Coca Cola Considers Cannabis Drinks for “Functional Wellness” Line

Coca Cola Considers Cannabis Drinks for “Functional Wellness” Line

The market for cannabis beverages is on the verge of skyrocketing. Recently, Correlation Brands announced its injection of $4 billion into Canopy Growth Corporation’s foray into the legal Canadian market, an investment it hopes would launch its new cannabis drinks range. With Corona Beer now firmly entrenched in the marijuana industry, comes Coca Cola’s decision to join the pioneering fray.

In a statement on Monday, Coke claimed to be “closely watching” the exploding growth of cannabidiol, or CBD, the non-psychoactive cannabinoid found in cannabis plants. It is considering making it a primary ingredient in what it calls its “functional wellness” beverages. “The space is evolving quickly,” Coke said simply. “No decisions have been made at this time.”

Think CBD-Infused Soda

If Coke were to market cannabis drinks, profits would be lucrative indeed. The CBD industry is erupting into one of the biggest markets of all time. CBD is a wondrous compound. It cannot make consumers stoned, and science shows it with many very valuable medicinal properties. People are using it successfully to treat a myriad of ailments from mild to severe, including pain, inflammation, and more.

Bloomberg was the first to report Coke’s interest in CBD. It told of the company’s talks with Aurora Cannabis, another Canadian-based company of huge influence. Aurora has been expressing a desire to involve itself in cannabis beverages, but neither was willing to discuss any potential deal. The subject has been a bit hush, but with Aurora collaborating strategically with global giants, it was no surprise.

“There is so much happening in this area right now and we think it has incredible potential,” Heather MacGregor, spokesperson for Aurora, said back then. “Stories like this are further validation of the massive global potential of the cannabis industry.” That may sound like a borderline confession and there is always truth somewhere in rumor. Seems such whispers are fast becoming reality.

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Market for Cannabis Drinks

Coke is not alone. It is not even the first company to consider the idea. Some are already doing it. Constellation Brands, the maker of Casa Noble tequila, Svedka vodka, and Corona beer, made public its plan to invest a further $4 billion in Canopy Growth Corporation, one of Canada’s biggest cannabis products. Several Canadian pot companies trade on U.S. stock exchanges.

Some, including MedMen Enterprises and Cronos, now have American companies as stakeholders. Additionally, Lagunitas, one of brewing giant Heineken’s craft beer labels, already has a THC-infused drink available at marijuanan dispensaries in California. It contains tetrahydrocannabinol, or THC, which is the psychoactive cannabinoid in marijuana plants that makes consumers stoned.

Legalities of CBD

In the United States, CBD is still illegal under federal law. Since cannabis remains a banned substance, so are its cannabinoids. This, despite several states, has legalized marijuana. However, enforcement of federal prohibition of marijuana is lax at best, as third-party sellers can easily offer CBD-based items on Amazon, as just one example.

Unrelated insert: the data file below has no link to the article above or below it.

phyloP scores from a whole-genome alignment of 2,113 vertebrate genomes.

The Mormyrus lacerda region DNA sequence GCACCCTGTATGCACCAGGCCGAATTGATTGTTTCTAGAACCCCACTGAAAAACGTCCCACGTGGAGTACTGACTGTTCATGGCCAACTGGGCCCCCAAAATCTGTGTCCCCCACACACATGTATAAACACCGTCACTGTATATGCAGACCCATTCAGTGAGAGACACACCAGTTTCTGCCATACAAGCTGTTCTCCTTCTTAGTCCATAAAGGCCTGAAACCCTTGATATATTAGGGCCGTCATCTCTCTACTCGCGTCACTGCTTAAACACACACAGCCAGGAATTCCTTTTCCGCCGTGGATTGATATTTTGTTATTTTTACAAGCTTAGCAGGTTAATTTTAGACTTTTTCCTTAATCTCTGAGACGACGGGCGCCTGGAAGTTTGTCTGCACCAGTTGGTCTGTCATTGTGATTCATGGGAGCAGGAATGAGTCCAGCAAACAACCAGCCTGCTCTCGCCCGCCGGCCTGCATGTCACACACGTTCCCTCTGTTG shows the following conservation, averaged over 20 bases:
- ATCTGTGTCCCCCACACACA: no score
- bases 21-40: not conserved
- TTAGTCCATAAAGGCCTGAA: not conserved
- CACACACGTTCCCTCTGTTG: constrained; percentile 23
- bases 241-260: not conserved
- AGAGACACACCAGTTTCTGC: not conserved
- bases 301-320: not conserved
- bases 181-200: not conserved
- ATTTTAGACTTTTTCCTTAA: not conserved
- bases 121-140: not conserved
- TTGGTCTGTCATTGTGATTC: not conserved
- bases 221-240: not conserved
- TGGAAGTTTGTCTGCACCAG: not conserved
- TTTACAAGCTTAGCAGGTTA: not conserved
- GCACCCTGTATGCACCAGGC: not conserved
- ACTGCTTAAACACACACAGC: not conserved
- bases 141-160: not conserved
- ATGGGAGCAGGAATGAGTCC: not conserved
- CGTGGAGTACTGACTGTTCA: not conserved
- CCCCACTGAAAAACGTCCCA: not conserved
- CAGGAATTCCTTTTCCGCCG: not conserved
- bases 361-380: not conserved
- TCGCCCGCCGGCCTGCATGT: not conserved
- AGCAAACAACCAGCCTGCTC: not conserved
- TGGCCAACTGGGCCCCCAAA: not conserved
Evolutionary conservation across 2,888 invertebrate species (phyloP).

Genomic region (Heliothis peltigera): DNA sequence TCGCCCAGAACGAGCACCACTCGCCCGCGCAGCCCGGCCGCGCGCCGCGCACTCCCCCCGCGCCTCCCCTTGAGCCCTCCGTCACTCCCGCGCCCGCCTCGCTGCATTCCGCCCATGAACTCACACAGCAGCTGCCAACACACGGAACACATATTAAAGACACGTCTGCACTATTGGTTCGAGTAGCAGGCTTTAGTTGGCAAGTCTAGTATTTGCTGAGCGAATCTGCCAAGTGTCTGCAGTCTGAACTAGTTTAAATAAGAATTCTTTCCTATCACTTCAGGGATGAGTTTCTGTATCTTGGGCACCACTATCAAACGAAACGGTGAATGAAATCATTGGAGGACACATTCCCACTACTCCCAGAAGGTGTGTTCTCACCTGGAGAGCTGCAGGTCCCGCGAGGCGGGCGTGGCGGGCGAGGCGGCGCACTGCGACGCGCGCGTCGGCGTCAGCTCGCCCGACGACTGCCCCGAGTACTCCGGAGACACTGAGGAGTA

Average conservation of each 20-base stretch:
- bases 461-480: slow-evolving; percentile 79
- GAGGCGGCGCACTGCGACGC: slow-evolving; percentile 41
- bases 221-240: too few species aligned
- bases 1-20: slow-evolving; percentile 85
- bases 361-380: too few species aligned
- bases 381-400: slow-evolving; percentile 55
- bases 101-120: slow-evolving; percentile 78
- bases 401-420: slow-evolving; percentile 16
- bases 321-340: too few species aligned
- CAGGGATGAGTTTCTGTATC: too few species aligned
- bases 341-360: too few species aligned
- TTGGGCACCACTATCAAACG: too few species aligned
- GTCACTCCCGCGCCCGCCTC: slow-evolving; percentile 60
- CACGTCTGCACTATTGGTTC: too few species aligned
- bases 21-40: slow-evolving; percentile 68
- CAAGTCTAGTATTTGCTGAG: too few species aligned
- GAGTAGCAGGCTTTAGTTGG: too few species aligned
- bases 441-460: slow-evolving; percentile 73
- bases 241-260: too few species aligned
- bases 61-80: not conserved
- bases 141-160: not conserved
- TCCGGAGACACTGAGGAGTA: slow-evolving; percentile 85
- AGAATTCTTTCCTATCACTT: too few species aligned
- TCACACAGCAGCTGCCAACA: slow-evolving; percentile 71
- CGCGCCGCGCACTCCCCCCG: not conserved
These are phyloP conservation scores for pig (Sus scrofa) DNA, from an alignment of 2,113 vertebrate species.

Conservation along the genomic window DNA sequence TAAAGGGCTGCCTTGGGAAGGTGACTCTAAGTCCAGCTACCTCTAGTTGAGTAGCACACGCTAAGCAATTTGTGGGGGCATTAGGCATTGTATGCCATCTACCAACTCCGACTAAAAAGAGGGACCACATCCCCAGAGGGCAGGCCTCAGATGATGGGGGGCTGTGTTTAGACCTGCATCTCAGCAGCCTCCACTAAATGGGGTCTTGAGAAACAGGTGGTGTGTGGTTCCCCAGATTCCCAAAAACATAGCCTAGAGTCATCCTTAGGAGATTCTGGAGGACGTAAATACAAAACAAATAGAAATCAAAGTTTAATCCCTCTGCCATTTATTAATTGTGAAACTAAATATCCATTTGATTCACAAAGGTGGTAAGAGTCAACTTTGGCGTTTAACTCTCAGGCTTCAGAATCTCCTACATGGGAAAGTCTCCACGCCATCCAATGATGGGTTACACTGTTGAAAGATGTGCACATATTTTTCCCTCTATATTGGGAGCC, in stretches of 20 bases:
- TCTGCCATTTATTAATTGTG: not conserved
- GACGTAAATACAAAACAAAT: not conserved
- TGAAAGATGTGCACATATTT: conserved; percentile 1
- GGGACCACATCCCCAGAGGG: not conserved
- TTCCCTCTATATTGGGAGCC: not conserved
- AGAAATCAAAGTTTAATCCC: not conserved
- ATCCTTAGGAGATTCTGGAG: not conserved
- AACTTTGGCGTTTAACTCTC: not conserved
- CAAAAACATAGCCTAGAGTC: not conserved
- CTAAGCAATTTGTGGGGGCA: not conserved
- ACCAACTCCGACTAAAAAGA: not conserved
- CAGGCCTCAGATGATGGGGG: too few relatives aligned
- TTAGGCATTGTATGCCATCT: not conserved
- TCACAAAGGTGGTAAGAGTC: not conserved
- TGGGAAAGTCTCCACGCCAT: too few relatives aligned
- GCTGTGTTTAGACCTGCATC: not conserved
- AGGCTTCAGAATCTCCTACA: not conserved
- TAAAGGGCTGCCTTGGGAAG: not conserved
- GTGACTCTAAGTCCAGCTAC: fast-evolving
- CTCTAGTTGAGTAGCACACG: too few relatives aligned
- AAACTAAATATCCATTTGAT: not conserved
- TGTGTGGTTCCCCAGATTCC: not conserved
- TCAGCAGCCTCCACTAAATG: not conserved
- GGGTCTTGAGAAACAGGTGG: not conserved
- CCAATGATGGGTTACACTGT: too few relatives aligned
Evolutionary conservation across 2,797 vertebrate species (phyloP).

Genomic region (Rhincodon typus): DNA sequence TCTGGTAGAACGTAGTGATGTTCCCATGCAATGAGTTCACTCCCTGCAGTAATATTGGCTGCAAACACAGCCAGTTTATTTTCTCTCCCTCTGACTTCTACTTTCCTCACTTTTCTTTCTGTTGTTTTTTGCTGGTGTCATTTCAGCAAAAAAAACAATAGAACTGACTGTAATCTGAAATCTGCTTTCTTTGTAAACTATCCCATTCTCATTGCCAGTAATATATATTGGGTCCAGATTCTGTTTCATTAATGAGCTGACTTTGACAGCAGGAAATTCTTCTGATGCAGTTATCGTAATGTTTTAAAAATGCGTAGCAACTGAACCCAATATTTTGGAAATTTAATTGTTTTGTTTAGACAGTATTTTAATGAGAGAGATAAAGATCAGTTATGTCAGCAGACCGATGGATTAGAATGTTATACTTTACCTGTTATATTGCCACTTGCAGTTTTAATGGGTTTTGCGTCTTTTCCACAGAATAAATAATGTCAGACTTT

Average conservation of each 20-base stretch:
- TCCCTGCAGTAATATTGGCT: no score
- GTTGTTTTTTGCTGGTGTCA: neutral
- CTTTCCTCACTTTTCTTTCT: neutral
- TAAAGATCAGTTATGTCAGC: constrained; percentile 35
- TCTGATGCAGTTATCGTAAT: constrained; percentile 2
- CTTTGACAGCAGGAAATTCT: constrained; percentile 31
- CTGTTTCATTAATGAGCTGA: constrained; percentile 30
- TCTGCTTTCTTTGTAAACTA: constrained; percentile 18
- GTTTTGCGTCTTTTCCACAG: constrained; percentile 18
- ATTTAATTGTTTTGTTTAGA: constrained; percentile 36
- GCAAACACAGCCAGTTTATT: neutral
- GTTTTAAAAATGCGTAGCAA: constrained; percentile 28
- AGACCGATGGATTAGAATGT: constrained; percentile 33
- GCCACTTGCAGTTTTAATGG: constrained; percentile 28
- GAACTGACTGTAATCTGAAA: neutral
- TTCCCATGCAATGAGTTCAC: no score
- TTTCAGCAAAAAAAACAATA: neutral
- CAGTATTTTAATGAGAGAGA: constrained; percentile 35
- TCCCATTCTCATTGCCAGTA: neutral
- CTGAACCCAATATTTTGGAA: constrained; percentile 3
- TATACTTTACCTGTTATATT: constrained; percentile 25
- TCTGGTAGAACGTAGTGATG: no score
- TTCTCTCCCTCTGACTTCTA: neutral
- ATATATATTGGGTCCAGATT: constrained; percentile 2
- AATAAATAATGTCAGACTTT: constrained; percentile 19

Still, it does not seem probable that a huge company like Coca-Cola would sell products illegal under federal law, at least not until federal law reforms, which some experts say is likely inside of three years. Despite this, Kris Krane, president of 4Front, a company advising businesses on marijuana law, believes that Coke will first develop the product for sale in Canada, readying it for when it is legal in America.

“I cannot imagine they are doing it just for the 35 million people in Canada,” Krane said. “They clearly have an eye on the U.S. market.” According to Bonnie Herzog, a Wells Fargo analyst, if the United States were to legalize CBD and other marijuana products, Coke would be in an ideal position to capture the market share. In a note to clients on Monday, Herzog says that Coke is strategizing its position for the long-term.

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It only makes sense for giant food and beverage companies to hop on the cannabis bandwagon. Herzog estimates that cannabis beverages alone could grow into an annual market of $50 billion just in the United States. That is almost half of the current $117 billion U.S. beer industry. Coke, even its rival PepsiCo, have been expanding away from traditional soft drinks, as soda becomes a major health issue.

Just a week ago, Coke announced a deal it made to buy Costa Coffee for $5 billion. Canada is about to open its legal market for recreational cannabis on October 17. Currently, it is in the process of drafting regulations and setting the industry up accordingly. Although some states have legalized marijuana, with many others having decriminalized it, the federal government still considers it illegal.

This is changing, however. Subtle and more obvious signs abound. The National Cancer Institute recently changed its website to note the healing potential of cannabis for cancer patients. The U.S. Food and Drug Administration recently approved Epidiolex, the first CBD-based drug approved for treating epilepsy in the United States. If experts are correct, federal legalization is fast approaching.

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